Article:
This poster was presented at the Neural Information and Coding meeting,
March 16-19 1997, Snowbird, Utah.
INTERACTIVELY EXPLORING A NEURAL CODEManeesh Sahani
BY ACTIVE LEARNING
Computation and Neural Systems Program
and Sloan Center for Theoretical Neuroscience
216-76 Caltech, Pasadena, CA 91125
neuronal response function
- Function that maps a space of stimuli to a scalar response of a neuron or ensemble of neurons, for example
- firing rate in a given interval
- latency to the first spike or first burst
- the degree of synchrony in an ensemble
- Often called a ``tuning curve''. If it is separable in some dimensions it is sometimes called a ``gain-field'' modulated curve.
- The assumption that such a function exists is non-trivial. It implies
- stationarity (or at least ergodicity in noise)
- instantaneous or finite-memory response
- Regular sampling: Experimenter selects isolated points in stimulus space arrayed in one or two dimensions.
- Response curve is taken to be a smooth function (often Gaussian or sigmoid) fit to samples.
- Very limited dimensionality. Strongly biased by choice of dimensions and sample points.
- White noise: Random exploration of stimulus space. Employed in two types of study: Wiener/Volterra systems analysis and spike-triggered statistics.
- Many stimuli elicit little or no response from cells (this is particularly true in the deeper layers of a system).
- Characterization of non-linear responses is difficult.
- Handles multiple temporal dimenensions cleanly. Systems analysis is difficult in multiple spatial dimensions.
- Non-linear search: Search in stimulus space for maximum response.
- Two example studies used Alopex (Tzanakou et al. 1979) and Simplex (Nelken et al. 1994) search.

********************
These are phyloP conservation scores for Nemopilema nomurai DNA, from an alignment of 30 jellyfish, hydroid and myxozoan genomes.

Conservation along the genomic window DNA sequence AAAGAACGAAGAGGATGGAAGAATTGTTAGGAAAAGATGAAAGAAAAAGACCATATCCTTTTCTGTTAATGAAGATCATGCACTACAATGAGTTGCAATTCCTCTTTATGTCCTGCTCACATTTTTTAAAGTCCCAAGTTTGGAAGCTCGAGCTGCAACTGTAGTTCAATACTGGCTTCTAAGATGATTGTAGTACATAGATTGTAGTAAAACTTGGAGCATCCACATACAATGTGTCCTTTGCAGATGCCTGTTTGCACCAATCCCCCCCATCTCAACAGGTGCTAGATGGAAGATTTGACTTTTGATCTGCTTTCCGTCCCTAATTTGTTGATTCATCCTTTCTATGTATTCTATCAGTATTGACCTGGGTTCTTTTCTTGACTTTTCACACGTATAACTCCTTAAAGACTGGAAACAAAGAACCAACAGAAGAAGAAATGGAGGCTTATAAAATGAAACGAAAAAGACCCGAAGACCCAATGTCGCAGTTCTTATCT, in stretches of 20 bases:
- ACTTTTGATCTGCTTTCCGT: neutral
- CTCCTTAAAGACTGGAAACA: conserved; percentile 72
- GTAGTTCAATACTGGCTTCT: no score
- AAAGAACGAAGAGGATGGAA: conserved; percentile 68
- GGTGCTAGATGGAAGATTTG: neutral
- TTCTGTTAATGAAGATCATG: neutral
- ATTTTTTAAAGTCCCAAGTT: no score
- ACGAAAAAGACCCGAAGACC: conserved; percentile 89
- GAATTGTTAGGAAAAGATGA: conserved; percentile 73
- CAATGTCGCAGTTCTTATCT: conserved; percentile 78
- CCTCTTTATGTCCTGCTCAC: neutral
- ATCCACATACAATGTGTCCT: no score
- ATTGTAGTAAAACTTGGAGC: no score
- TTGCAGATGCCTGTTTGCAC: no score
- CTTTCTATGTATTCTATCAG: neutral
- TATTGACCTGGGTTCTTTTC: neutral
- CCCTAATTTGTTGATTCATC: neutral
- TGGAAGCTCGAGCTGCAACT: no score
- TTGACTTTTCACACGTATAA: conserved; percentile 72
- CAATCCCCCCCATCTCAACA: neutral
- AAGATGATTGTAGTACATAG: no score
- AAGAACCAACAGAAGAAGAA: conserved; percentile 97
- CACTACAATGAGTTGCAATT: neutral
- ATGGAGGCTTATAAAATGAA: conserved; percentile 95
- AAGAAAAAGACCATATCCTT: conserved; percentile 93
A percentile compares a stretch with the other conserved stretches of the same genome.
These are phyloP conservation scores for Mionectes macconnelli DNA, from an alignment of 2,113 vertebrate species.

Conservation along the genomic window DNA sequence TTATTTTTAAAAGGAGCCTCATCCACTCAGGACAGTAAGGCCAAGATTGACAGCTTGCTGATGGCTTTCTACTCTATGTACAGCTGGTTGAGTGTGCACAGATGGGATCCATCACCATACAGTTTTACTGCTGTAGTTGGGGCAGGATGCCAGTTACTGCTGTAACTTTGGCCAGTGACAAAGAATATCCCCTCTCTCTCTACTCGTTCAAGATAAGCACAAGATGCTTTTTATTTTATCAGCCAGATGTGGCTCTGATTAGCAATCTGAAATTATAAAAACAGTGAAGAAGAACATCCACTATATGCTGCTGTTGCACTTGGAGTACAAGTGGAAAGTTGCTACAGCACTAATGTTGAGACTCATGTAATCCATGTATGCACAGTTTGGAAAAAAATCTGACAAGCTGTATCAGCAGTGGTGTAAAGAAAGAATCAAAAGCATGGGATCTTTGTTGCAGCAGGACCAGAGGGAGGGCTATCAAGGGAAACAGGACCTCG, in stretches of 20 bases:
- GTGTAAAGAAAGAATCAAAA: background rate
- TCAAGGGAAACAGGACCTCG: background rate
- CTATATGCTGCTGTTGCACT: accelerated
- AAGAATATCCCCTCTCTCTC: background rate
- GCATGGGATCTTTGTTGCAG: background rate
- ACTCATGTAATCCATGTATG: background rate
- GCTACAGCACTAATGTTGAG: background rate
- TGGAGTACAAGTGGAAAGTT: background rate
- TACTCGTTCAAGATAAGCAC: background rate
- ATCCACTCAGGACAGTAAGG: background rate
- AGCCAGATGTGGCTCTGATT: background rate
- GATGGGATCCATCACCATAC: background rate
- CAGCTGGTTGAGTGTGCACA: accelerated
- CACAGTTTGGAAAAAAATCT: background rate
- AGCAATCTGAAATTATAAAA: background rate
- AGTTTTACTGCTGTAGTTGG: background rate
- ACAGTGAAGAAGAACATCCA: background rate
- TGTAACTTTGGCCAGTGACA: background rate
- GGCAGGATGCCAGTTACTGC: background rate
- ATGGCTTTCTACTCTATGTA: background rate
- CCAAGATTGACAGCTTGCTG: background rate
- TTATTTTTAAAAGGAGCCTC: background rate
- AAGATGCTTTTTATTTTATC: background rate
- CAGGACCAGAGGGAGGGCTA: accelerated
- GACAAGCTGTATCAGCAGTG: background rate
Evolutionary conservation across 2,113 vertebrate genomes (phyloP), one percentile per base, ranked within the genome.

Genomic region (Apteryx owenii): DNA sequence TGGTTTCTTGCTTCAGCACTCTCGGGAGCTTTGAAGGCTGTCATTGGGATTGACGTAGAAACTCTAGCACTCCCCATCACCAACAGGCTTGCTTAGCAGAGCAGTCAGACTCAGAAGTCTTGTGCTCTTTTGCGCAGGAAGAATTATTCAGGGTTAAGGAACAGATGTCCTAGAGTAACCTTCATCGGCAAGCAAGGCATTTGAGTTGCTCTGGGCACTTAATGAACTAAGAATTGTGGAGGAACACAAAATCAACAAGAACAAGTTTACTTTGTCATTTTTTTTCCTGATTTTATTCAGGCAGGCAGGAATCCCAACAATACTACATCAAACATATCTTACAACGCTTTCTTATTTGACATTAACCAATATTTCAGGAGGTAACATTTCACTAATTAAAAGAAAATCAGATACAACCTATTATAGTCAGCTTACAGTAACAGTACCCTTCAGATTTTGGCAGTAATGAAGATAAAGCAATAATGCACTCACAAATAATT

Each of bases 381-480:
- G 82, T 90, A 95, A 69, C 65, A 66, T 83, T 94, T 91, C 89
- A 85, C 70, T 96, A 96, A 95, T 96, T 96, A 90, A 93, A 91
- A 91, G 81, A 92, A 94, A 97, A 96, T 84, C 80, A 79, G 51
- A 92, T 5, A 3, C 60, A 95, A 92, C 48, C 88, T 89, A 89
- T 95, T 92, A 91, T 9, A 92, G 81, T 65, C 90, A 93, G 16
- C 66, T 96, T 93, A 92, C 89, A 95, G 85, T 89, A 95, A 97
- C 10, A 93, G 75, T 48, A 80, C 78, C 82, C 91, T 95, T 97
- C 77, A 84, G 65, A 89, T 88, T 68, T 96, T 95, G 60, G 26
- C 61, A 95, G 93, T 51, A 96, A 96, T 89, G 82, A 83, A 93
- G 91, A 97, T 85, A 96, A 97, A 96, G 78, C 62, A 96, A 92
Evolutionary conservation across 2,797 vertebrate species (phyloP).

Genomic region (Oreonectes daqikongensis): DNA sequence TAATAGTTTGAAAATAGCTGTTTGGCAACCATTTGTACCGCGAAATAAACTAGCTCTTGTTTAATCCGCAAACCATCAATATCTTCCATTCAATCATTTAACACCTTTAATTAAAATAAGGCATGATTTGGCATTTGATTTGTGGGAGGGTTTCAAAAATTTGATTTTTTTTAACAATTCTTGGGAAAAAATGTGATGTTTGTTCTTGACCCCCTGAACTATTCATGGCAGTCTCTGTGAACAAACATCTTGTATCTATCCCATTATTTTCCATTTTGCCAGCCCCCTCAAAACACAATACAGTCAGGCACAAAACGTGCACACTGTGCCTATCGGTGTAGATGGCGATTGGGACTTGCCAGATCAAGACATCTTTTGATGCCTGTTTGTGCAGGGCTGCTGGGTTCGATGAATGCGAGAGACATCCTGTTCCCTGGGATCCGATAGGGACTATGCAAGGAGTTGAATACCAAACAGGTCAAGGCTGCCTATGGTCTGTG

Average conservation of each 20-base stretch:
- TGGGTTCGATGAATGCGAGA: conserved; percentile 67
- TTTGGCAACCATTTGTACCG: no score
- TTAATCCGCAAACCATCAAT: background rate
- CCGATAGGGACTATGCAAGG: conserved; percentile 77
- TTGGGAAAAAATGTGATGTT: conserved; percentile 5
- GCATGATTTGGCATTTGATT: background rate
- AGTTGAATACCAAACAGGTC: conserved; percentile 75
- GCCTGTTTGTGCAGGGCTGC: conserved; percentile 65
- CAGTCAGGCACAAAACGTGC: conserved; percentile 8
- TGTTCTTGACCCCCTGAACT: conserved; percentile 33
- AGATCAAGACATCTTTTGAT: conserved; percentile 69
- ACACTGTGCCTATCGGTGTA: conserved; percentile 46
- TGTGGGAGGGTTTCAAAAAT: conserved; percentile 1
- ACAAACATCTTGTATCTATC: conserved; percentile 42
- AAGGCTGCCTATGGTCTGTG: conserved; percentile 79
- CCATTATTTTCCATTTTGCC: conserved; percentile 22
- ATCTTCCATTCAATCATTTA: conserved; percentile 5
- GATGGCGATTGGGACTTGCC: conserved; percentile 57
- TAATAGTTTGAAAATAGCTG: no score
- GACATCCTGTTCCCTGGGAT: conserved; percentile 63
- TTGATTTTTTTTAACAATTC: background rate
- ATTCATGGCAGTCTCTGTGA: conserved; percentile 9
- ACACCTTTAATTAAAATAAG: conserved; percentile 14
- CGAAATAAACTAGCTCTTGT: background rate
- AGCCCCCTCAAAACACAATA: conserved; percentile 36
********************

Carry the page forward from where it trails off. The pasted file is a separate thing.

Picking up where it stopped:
- Inefficiencies due to step rejection.
- No averaging mechanism leads to poor behaviour in noise, particularly for alopex.
- Markov or Markov-like --- inefficient use of data.
- Use a generative model based on all of the data to direct sampling.
- At each time step:
- Find the curve that best describes the current data.
- Use the curve to choose where to sample next.
- This choice needs to balance two goals: fitting the curve well everywhere, and identifying its maximum precisely.
- terms and symbols:
target function f observations noise hypothesis class g(x;w) log posterior nth hypothesis
- Ideally, we would minimize a term such as
where is some region of interest.
- We do not know f, of course, so we approximate this integral by
where is the variance in the estimator at x after the nth datum.
- Expanding the log posterior to second order about its maximum we obtain the normal approximation to the posterior. Its covariance matrix is given by the inverse of the Hessian at the maximum:
- The error bars on the estimator are then given by
where is the sensitivity of the estimator at x to the weights.
optimal experimental design
Technique from the statistics literature adapted for active learning by MacKay (1992) and Cohn (1994, 1995).
- Estimate based on th curve and a candidate sample point :
- Assume will be distributed as predicted by the current model:
- Find expected value of under this distribution.
- MacKay derives the expression